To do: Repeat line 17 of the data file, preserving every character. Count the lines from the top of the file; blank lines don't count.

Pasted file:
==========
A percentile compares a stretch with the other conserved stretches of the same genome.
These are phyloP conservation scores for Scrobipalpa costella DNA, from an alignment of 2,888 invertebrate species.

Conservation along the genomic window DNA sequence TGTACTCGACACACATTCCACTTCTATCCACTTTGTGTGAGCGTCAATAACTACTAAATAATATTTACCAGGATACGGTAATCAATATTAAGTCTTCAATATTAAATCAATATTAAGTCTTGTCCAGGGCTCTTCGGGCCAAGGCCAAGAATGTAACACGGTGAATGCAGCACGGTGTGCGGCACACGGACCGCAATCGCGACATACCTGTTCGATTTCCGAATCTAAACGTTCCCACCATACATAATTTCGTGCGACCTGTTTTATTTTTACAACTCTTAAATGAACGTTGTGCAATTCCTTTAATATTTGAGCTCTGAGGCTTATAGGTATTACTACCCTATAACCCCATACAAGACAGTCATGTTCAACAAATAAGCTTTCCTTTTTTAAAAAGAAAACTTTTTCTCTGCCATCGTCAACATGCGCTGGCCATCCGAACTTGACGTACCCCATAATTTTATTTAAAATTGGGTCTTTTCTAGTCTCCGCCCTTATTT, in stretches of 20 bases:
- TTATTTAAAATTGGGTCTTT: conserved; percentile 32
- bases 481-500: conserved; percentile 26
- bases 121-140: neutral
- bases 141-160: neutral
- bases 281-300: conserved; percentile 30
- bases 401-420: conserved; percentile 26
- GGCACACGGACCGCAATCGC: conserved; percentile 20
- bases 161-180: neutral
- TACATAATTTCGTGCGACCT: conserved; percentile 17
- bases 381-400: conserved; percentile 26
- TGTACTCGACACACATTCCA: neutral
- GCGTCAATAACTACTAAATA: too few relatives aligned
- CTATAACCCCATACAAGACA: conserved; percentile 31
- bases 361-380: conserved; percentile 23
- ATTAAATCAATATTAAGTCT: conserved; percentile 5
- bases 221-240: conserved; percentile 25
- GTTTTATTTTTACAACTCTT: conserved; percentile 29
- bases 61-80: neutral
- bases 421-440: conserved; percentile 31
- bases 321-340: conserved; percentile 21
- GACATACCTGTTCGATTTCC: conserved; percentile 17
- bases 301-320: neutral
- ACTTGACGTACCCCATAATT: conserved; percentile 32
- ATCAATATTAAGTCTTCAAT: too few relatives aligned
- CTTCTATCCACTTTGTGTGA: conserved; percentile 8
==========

- bases 361-380: conserved; percentile 23